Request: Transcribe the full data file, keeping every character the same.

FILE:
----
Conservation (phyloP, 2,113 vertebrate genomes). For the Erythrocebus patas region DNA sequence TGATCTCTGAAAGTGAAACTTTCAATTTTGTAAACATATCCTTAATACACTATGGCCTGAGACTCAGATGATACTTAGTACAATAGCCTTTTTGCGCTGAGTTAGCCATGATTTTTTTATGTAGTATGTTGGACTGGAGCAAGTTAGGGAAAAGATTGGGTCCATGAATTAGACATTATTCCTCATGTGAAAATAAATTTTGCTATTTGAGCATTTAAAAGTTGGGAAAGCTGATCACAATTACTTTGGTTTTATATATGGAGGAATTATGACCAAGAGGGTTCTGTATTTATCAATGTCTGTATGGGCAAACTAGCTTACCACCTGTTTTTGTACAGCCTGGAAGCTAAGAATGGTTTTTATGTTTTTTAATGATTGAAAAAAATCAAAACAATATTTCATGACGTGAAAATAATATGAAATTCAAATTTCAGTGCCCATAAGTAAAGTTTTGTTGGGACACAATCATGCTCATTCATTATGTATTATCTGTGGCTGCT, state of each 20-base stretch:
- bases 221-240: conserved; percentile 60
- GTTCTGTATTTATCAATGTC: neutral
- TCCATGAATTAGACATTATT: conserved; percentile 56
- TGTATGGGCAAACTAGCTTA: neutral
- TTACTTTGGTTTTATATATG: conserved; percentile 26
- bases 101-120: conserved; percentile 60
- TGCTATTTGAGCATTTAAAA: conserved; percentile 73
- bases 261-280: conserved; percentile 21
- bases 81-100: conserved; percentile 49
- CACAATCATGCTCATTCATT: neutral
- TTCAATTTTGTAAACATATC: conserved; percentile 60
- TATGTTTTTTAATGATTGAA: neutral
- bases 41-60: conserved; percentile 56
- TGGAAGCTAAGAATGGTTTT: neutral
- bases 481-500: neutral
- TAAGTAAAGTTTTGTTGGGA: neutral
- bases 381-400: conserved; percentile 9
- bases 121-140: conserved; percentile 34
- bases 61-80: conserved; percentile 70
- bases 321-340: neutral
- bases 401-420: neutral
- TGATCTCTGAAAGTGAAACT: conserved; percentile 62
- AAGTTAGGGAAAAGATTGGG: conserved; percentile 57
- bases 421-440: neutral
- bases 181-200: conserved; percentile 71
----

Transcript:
Conservation (phyloP, 2,113 vertebrate genomes). For the Erythrocebus patas region DNA sequence TGATCTCTGAAAGTGAAACTTTCAATTTTGTAAACATATCCTTAATACACTATGGCCTGAGACTCAGATGATACTTAGTACAATAGCCTTTTTGCGCTGAGTTAGCCATGATTTTTTTATGTAGTATGTTGGACTGGAGCAAGTTAGGGAAAAGATTGGGTCCATGAATTAGACATTATTCCTCATGTGAAAATAAATTTTGCTATTTGAGCATTTAAAAGTTGGGAAAGCTGATCACAATTACTTTGGTTTTATATATGGAGGAATTATGACCAAGAGGGTTCTGTATTTATCAATGTCTGTATGGGCAAACTAGCTTACCACCTGTTTTTGTACAGCCTGGAAGCTAAGAATGGTTTTTATGTTTTTTAATGATTGAAAAAAATCAAAACAATATTTCATGACGTGAAAATAATATGAAATTCAAATTTCAGTGCCCATAAGTAAAGTTTTGTTGGGACACAATCATGCTCATTCATTATGTATTATCTGTGGCTGCT, state of each 20-base stretch:
- bases 221-240: conserved; percentile 60
- GTTCTGTATTTATCAATGTC: neutral
- TCCATGAATTAGACATTATT: conserved; percentile 56
- TGTATGGGCAAACTAGCTTA: neutral
- TTACTTTGGTTTTATATATG: conserved; percentile 26
- bases 101-120: conserved; percentile 60
- TGCTATTTGAGCATTTAAAA: conserved; percentile 73
- bases 261-280: conserved; percentile 21
- bases 81-100: conserved; percentile 49
- CACAATCATGCTCATTCATT: neutral
- TTCAATTTTGTAAACATATC: conserved; percentile 60
- TATGTTTTTTAATGATTGAA: neutral
- bases 41-60: conserved; percentile 56
- TGGAAGCTAAGAATGGTTTT: neutral
- bases 481-500: neutral
- TAAGTAAAGTTTTGTTGGGA: neutral
- bases 381-400: conserved; percentile 9
- bases 121-140: conserved; percentile 34
- bases 61-80: conserved; percentile 70
- bases 321-340: neutral
- bases 401-420: neutral
- TGATCTCTGAAAGTGAAACT: conserved; percentile 62
- AAGTTAGGGAAAAGATTGGG: conserved; percentile 57
- bases 421-440: neutral
- bases 181-200: conserved; percentile 71